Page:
This approach falls down a bit when it comes to Unit Testing targets. Because a Unit Test bundle doesn’t typically copy the framework it is testing into its own bundle, Xcode seems to deduce dependencies by examining the list of frameworks the test bundle links to. If you enable the “Always Embed” option above for a Unit Testing bundle, then any framework the bundle links against will be examined for Swift code, and the required libraries copied in.

But what if none of the linked frameworks themselves require Swift, but they depend upon other frameworks that do? In projects of a substantial size, you may have higher-level frameworks implemented entirely in Objective-C, that depend upon lower level frameworks that use Swift. In this scenario, Xcode’s CopySwiftLibs build phase does not identify the deeper dependency, and neglects to embed the required Swift libraries. When your unit tests run, you’ll see a runtime error like this:

The bundle “RSTextFilteringTests” couldn’t be loaded because it is damaged or missing necessary resources. Try reinstalling the bundle.
(dlopen_preflight([...]/RSTextFilteringTests): Library not loaded: @rpath/libswiftAppKit.dylib
  Referenced from: [...]/RSAppKit.framework/Versions/A/RSAppKit
  Reason: image not found)
Program ended with exit code: 82

So “Always Embed Swift Standard Libraries” doesn’t always embed them. I’ve filed Radar #30832923, requesting that the CopySwiftLibs build phase look harder for Swift dependencies. In my opinion it should look not only at the directly linked frameworks, but at any developer-supplied frameworks that those in turn depend upon. This would cause “Always Embed” to behave as expected when a developer adds Swift dependencies to frameworks at any level of their code base.

There are many possible workarounds to the problem, and each has its own drawbacks. Here are a few:

  1. Add a Swift-based unit test file to your test bundle. This simple workaround will work in most situations, because the test itself will impose many Swift library dependencies on your bundle. There is a shortcoming, though: if the test code doesn’t generate all the Swift dependencies that your frameworks do, you’ll still be left with missing Swift libraries. For example if a dependent library requires the Swift library for Apple’s Contacts.framework, your Swift test file is not sufficient to cue Xcode to copy the required libSwiftContacts library.
  2. Manually link to Swift-dependent frameworks. Suppose your unit tests target HighLevel.framework, and LowLevel.framework depends upon Swift. By adding LowLevel.framework to the list of linked libraries for your testing bundle, you will cue Xcode to also embed the required Swift libraries for that framework. This has the advantage of ensuring that whatever Swift libraries are required get copied, but it has the drawback of requiring explicit dependency on a lower level framework from your unit test bundle.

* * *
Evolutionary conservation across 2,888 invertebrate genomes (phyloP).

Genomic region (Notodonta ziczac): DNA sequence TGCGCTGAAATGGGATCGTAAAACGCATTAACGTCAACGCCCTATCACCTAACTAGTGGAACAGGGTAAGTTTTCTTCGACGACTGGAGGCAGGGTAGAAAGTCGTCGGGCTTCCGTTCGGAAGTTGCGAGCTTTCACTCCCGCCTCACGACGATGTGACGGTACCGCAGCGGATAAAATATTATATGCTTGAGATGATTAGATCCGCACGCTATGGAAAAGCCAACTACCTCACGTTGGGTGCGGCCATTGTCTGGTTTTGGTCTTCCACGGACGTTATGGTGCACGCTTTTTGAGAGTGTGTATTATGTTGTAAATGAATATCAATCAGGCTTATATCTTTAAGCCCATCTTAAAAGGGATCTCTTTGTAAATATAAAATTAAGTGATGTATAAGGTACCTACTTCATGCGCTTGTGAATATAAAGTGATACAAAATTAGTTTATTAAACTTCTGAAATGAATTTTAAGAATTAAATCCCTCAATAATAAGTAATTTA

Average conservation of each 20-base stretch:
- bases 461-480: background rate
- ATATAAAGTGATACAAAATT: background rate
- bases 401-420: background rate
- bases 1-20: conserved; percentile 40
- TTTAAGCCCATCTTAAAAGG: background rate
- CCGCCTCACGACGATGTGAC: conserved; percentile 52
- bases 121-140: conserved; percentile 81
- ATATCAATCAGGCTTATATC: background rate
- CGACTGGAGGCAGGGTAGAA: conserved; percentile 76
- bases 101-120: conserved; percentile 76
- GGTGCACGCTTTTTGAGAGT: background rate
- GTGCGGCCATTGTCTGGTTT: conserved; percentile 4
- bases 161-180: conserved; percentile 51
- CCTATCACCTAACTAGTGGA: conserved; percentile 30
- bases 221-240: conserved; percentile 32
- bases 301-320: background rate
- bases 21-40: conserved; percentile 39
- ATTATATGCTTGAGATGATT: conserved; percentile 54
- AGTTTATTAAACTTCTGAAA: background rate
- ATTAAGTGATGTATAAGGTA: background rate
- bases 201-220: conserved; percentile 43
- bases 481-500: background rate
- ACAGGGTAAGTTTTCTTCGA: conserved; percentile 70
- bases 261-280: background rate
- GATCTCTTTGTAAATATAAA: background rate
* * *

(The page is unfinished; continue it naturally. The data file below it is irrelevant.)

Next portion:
3. Stop! Abort mission! Revert to Objective-C only. Many Swift dabblers probably feel this emotion from time to time. The unexpected costs of adding a modest amount of Swift to a project are frustrating, and one can’t help but wonder whether they would be better off waiting until Swift support is more baked in to the system. The obvious downside of this approach is that Apple’s progress with Swift is moving quickly, and the longer you put off testing the waters, the harder it may be for you to catch up when ignoring it is no longer a viable option.

The workaround I’ve settled on for now is #2. Adding unnecessary direct dependencies to my test bundle feels a little inappropriate, but it is both easily undone in the future, and unlikely to cause any real problems in practice.

In the course of investigating this problem, it also occurred to me that unit test bundles in particular are such a special case, that Apple should probably give them special treatment to eliminate a number of pitfalls. I filed Radar #30832983 suggesting that unit test bundles should default to “Always Embed Swift Standard Libraries,” on the assumption that Swift code may be present in some library.

Thinking further on that point, it seems that Unit Tests could be safely run in an environment in which all Swift support libraries are available at runtime to be resolved by DYLD. Because test bundles are not built to be shipped to customers, it’s of primary that they link and run successfully. Such an approach would do away with the need for Unit Test bundles to either specify that Swift libraries be bundled, or to fret about which of those libraries in particular need to be copied.

Interface Builder: View Is Clipping Its Content

If you have Xcode’s “Show live issues” enabled, you’re used to seeing (usually) helpful warnings and notices about your source code and interface files. These notices appear even if you haven’t yet built your project: